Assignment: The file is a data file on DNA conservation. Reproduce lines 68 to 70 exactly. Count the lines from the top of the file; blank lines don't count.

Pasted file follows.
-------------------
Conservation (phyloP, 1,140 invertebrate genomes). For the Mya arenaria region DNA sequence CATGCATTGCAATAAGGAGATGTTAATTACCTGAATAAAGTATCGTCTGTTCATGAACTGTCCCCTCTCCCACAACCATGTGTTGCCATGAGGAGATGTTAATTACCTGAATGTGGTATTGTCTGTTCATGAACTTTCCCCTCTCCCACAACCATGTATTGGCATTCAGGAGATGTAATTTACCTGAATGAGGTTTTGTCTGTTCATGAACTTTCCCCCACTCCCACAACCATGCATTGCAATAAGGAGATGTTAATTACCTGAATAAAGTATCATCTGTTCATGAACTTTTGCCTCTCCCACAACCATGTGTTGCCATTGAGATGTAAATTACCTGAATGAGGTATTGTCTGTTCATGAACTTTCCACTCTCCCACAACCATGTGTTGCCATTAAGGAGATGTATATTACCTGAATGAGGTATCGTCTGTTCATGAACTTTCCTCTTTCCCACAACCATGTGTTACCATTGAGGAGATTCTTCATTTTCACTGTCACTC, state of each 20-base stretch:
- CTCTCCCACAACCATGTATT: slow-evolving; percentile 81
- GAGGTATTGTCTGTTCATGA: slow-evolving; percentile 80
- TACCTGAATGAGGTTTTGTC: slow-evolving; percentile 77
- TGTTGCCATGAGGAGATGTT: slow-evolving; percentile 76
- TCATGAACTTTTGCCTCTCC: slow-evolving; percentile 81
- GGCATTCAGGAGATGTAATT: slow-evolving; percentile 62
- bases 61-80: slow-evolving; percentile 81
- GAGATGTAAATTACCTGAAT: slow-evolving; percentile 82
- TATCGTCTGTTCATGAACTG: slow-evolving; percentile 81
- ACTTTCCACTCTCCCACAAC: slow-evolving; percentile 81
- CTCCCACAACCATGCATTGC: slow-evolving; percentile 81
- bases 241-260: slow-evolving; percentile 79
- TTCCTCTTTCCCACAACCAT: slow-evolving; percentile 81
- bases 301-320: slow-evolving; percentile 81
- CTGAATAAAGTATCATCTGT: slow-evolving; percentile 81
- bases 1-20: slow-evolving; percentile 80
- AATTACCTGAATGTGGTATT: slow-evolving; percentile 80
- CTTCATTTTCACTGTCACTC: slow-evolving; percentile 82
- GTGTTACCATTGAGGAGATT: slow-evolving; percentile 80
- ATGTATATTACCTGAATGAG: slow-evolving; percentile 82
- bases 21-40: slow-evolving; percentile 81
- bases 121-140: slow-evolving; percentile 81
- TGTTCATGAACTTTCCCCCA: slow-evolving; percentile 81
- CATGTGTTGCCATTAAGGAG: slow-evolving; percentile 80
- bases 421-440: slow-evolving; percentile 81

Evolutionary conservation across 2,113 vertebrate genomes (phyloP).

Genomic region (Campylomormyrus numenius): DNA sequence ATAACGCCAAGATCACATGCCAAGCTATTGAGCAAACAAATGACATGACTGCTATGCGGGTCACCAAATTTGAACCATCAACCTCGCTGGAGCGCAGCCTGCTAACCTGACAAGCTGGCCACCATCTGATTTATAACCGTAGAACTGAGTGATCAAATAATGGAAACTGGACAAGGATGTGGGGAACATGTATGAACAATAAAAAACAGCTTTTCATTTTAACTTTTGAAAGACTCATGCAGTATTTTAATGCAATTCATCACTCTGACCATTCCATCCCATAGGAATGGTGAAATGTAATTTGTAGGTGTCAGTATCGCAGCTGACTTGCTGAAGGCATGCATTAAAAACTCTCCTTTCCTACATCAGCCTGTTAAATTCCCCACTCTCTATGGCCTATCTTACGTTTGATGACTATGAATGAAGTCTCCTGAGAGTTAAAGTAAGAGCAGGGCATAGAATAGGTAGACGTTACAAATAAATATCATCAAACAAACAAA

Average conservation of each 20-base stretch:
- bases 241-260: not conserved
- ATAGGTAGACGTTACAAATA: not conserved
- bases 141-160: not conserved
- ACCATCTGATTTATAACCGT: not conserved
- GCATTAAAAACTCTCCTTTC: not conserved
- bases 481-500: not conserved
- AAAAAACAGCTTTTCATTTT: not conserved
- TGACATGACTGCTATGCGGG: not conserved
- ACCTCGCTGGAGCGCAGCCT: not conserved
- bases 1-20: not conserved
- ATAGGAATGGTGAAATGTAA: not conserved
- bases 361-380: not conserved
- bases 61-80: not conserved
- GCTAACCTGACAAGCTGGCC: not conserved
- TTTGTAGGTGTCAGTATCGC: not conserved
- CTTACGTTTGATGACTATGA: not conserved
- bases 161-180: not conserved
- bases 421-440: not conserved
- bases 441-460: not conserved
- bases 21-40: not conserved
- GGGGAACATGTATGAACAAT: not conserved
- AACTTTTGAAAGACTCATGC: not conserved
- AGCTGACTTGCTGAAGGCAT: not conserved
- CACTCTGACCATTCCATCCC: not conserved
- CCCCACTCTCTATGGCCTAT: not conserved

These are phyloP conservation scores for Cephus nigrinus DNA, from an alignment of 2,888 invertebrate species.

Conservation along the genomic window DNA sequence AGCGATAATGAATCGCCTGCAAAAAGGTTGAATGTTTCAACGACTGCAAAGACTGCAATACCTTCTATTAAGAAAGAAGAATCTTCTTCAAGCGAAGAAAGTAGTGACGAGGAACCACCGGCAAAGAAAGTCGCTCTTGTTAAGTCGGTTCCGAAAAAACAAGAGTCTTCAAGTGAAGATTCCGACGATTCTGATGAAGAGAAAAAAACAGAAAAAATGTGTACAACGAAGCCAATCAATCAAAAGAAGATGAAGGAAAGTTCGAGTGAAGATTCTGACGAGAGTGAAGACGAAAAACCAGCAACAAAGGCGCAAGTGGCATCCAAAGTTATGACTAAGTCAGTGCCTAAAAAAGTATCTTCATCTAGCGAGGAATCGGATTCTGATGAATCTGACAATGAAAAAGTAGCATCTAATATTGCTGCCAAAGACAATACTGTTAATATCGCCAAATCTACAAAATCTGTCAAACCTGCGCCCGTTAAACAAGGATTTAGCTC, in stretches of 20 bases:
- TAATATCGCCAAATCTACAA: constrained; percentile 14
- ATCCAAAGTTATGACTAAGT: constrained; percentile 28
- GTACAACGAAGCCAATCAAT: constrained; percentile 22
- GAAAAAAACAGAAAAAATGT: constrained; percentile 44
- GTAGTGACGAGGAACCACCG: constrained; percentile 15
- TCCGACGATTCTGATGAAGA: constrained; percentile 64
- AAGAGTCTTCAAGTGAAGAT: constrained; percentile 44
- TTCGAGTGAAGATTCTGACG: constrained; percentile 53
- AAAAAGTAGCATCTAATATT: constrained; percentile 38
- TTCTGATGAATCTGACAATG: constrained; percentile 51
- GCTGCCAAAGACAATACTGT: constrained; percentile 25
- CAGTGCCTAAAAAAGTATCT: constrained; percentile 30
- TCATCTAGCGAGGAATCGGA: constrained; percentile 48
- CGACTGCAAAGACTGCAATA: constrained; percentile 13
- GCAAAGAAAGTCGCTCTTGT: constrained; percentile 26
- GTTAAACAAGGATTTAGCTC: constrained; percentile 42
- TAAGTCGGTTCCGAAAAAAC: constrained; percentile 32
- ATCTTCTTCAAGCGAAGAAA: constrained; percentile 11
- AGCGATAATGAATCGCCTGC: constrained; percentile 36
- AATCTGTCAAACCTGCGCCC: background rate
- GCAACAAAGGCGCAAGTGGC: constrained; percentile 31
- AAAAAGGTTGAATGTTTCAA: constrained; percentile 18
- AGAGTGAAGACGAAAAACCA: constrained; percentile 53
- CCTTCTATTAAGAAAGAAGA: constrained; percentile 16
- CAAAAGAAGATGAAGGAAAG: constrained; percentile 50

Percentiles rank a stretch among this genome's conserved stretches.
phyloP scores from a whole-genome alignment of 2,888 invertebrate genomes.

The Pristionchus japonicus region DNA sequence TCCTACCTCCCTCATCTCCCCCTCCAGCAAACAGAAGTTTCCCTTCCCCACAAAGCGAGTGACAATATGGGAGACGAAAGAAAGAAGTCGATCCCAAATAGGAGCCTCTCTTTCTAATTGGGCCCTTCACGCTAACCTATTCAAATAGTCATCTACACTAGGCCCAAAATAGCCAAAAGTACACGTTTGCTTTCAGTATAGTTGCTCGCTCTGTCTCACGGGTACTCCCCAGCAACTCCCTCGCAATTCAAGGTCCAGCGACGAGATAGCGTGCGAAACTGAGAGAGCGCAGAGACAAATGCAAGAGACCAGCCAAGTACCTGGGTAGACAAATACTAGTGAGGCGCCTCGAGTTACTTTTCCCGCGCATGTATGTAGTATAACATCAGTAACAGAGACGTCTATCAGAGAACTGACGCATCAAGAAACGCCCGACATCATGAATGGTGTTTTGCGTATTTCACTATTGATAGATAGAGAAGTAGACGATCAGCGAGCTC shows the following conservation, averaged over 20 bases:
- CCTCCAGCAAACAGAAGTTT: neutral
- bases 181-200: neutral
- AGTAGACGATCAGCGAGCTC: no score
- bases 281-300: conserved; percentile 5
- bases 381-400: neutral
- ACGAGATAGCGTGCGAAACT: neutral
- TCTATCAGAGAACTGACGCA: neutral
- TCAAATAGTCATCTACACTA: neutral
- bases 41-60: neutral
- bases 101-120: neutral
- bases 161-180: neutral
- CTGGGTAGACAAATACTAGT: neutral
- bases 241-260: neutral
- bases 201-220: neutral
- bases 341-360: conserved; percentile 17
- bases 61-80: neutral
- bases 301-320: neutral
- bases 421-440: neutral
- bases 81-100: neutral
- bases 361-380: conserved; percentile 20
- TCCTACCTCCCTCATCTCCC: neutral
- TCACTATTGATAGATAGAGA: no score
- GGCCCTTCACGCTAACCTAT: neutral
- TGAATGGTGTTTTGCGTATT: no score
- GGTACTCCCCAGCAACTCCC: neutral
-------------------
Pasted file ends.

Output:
- CAGTGCCTAAAAAAGTATCT: constrained; percentile 30
- TCATCTAGCGAGGAATCGGA: constrained; percentile 48
- CGACTGCAAAGACTGCAATA: constrained; percentile 13